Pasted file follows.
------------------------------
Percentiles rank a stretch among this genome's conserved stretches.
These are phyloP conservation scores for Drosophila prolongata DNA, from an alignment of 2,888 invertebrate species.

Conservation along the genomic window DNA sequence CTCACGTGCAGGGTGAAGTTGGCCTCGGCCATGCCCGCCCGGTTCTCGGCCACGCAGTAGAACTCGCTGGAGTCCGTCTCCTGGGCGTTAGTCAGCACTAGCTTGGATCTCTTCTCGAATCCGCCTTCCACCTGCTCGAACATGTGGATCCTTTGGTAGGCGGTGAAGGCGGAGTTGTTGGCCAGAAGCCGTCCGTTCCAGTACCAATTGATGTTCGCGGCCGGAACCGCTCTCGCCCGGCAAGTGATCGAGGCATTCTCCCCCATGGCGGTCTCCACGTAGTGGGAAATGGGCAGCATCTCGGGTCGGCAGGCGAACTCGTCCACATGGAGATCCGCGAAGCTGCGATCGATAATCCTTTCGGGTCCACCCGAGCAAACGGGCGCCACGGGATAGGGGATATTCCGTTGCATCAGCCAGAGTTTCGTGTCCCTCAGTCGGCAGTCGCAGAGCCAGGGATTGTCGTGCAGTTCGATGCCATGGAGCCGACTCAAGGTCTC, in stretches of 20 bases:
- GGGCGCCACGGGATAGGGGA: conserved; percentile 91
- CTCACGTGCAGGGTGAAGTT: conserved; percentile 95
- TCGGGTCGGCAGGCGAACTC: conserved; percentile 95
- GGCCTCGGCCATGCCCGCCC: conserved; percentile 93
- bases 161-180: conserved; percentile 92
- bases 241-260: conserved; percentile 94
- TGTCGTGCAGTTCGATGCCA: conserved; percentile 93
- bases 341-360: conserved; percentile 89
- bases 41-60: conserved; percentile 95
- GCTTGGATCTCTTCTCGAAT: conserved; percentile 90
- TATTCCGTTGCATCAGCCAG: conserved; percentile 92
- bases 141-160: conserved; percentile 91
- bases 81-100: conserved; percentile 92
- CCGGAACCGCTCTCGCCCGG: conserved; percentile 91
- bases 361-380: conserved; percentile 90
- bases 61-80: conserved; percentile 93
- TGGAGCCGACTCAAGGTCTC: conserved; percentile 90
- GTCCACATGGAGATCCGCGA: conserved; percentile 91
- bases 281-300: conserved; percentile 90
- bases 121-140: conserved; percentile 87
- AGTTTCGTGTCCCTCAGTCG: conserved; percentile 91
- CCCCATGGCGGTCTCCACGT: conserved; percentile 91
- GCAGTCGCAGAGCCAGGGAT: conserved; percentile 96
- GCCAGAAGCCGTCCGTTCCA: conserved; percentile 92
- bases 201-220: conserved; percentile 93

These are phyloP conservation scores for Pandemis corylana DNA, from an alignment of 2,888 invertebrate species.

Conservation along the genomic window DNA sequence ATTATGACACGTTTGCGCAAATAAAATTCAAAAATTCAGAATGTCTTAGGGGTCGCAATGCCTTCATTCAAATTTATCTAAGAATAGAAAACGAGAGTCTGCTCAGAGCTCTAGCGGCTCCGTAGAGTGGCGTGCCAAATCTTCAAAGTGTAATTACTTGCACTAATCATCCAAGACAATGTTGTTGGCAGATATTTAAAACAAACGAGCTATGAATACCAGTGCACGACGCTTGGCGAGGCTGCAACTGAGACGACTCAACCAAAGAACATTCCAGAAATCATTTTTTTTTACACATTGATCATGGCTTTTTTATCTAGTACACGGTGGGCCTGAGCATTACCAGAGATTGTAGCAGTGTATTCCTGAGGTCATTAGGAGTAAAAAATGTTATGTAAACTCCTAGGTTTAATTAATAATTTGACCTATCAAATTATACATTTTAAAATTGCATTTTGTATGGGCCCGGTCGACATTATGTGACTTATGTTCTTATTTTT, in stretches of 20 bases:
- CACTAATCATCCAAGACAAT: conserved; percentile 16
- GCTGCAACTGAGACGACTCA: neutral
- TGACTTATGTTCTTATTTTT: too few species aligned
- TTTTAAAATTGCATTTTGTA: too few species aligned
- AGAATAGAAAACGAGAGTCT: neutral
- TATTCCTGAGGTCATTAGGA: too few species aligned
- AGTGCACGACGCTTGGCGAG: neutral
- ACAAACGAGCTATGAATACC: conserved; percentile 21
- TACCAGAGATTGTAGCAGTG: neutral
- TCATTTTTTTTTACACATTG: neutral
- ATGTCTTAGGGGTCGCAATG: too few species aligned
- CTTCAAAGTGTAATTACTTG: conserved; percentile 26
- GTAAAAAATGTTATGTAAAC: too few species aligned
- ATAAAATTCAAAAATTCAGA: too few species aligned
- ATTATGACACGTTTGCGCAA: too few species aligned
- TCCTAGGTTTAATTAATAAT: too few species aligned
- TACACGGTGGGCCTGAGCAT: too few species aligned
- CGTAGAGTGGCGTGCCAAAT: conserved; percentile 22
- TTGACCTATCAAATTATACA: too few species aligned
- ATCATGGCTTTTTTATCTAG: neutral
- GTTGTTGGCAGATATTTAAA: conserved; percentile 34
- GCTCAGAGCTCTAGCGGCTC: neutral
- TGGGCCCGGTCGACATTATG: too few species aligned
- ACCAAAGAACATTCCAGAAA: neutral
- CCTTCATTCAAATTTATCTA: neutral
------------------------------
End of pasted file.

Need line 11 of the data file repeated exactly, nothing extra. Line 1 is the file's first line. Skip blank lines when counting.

- bases 341-360: conserved; percentile 89